What Is a Zone?

A zone is any set of devices you want to monitor as a unit, for example, a subnet, an enclave, or a business unit. Typically, an organization contains multiple zones.

Zones control user access and delimit the scope of information that can be displayed on the map. Regarding access, a zone may grant one set of users access to the New York zone but not the London or Zurich zones.Regarding mapping, only elements belonging to a particular zone can be mapped together. When defining a zone, include devices and/or CIDRs you want to see on a single map as members of the same zone. There are often many zones in an enterprise, so give each a distinguishable name. Set criteria defining zone membership (e.g., unifying features and purpose) and standardize your naming conventions.

Within the zone container, Asset Manager keeps you continuously apprised of network assets and activity: what's there, what's there but inactive, what's there but shouldn't be, what's behaving, what's misbehaving, what can get in from outside, what can get out from inside, what's sound, and what's vulnerable to exploitation. Indexing assets discovered within a zone is central to reducing your network's risk profile and vulnerability to exploitation.

In Asset Manager, and as a best practice, assign sets of connected devices (subnets) to a single zone. Assign isolated segments to separate zones. The benefit of this practice becomes apparent when you map zones:  When you group segmented zones by the first octet of the IP address, isolated segments with no connectivity between them display as a single cloud entity. You can validate that the subnets are in fact isolated from each other by regrouping the zone more granularly---by second or third octet.

Zones delimit the scope of information that can be displayed on an Asset Manager map. To map a particular network view, all elements belonging to that view must be contained in a single zone. When planning a zone definition, be sure to include elements you want to see on one map as members of a single zone. Also, be thoughtful about how you name them. There are usually many zones in an enterprise, so it's a good practice to name each zone based on its unifying features and purpose. Set criteria defining zone membership and standardize your naming convention.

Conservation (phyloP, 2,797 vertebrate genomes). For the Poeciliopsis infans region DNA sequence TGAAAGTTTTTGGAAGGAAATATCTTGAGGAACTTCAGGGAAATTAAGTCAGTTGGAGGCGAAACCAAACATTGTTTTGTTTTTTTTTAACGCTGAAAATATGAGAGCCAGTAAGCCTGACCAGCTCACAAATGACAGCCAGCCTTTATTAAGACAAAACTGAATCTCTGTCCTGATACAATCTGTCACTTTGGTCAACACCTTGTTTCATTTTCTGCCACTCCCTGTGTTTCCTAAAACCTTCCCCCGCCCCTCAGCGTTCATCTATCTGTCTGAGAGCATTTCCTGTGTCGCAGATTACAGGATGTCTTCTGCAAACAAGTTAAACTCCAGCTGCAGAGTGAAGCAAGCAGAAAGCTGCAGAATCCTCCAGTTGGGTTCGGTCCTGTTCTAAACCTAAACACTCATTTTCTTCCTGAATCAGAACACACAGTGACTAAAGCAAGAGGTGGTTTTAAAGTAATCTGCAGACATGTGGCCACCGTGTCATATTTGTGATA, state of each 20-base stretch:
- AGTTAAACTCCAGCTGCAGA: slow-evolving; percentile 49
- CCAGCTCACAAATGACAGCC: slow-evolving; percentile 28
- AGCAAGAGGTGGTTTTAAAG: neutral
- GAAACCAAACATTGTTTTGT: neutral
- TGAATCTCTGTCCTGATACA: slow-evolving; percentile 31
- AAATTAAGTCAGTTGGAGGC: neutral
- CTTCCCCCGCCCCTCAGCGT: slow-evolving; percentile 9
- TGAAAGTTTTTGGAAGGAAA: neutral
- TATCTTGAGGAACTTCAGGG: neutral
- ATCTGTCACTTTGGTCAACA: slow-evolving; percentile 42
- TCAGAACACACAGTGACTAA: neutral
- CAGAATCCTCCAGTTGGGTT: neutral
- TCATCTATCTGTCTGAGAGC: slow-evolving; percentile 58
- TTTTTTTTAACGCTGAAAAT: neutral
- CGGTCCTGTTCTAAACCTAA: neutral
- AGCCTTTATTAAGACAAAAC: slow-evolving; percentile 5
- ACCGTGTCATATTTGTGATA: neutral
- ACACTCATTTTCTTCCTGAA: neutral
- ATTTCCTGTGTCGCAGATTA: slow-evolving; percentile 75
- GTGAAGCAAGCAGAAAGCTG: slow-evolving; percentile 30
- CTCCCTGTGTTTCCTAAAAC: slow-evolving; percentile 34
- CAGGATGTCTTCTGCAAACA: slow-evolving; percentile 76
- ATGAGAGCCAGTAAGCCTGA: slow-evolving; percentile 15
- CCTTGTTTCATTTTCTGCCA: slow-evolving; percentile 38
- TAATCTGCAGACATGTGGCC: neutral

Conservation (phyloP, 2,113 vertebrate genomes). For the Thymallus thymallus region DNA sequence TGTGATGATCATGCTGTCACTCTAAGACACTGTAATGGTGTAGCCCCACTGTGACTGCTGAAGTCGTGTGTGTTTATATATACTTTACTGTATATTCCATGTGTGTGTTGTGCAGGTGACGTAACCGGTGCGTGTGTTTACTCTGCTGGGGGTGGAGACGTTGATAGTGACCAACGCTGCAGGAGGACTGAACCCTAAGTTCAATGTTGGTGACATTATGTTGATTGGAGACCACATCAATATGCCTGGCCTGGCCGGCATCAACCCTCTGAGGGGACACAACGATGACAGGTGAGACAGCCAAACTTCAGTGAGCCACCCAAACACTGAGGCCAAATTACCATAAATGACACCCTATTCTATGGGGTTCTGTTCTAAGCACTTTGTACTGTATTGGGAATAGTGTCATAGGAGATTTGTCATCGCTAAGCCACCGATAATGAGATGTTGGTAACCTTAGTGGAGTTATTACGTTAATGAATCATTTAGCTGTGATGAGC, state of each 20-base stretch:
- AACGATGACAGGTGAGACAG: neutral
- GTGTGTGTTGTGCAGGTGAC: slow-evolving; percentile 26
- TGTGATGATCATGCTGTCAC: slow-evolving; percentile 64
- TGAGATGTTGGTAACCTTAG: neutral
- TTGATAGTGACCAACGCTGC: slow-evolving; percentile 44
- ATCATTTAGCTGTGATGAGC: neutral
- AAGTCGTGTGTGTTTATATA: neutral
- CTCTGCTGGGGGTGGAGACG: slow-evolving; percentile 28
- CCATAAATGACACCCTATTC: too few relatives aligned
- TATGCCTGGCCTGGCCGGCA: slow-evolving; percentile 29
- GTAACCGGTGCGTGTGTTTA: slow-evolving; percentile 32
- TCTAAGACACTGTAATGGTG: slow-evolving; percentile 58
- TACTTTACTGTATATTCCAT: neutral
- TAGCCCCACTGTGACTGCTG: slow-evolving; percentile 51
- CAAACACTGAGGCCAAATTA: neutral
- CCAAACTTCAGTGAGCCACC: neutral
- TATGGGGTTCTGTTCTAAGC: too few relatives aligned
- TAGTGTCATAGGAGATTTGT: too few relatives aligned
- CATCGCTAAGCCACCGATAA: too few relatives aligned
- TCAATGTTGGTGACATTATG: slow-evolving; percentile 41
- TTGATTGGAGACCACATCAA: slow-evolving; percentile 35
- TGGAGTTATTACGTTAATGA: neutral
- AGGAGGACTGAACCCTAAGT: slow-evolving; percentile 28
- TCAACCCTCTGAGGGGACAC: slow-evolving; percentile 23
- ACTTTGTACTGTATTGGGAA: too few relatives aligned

After you have defined and planned your zones, configure them in Asset Manager.  Here's an overview of the  process:

  1. In Settings > Zonesadd a zone and name it.

  1. In Settings > Zones > Zone Networks, define zone members in terms CIDR blocks, subnets, and IP address space.
    This definition is expressed as Known, Eligible and Internal lists.

Known - Enables you to define and label devices via associated CIDR blocks as "known" for reporting and analysis purposes. The Known list has no affect on discovery or indexing. It is associated with reporting results only. Think of theKnown list as "networks your company knows about and has under active management."

Eligible -The Eligible list is the set of networks you give Asset Manager permission to probe. If a network you didn't know about was discovered via SNMP, for example, you might choose to add that network to the Eligible list to ensure that it is included in subsequent explorations. When you enable TargetDiscoveredRoutes in Host Discovery,  Asset Manager discovers all devices within the Eligible network discovery space. When you enable TargetDiscoveredRoutes in Path Discovery, Asset Manager traces to all of the Eligible networks and can display the findings in a map. SNMP, Port, Profile, and Leak indexing can be configured to run on eligible discovered devices.
 

Internal - Enables you to define and label devices via associated CIDR blocks as "Internal" for the purposes of reporting, mapping, and analysis. The Internal list is your enterprise's private address space (i.e., these packets cannot be transmitted through the public Internet.) The Internal list affects reporting only. It does not impact discovery.

Asset Manager is designed to keep you continuously apprised of zone assets and activity: what's there, what's there but inactive, what's there but shouldn't be, what's behaving, what's misbehaving, what can get in from outside, what can get out from inside, what's sound, and what's vulnerable to exploitation.

Managing discoveries and making decisions about how to define and categorize "discovered unknowns" is a central engagement with Asset Manager.  It's how enterprises close the gap between what is known about a network and what is unknown. It the process by which the risk profile of unmanaged networks is reduced along with their vulnerability to attack.

Over time, this categorization process diminishes. As it does, the quality of your network asset management and network vulnerability management increases. Ultimately, your company's use will enable your network to be fairly and accurately understood and well-managed.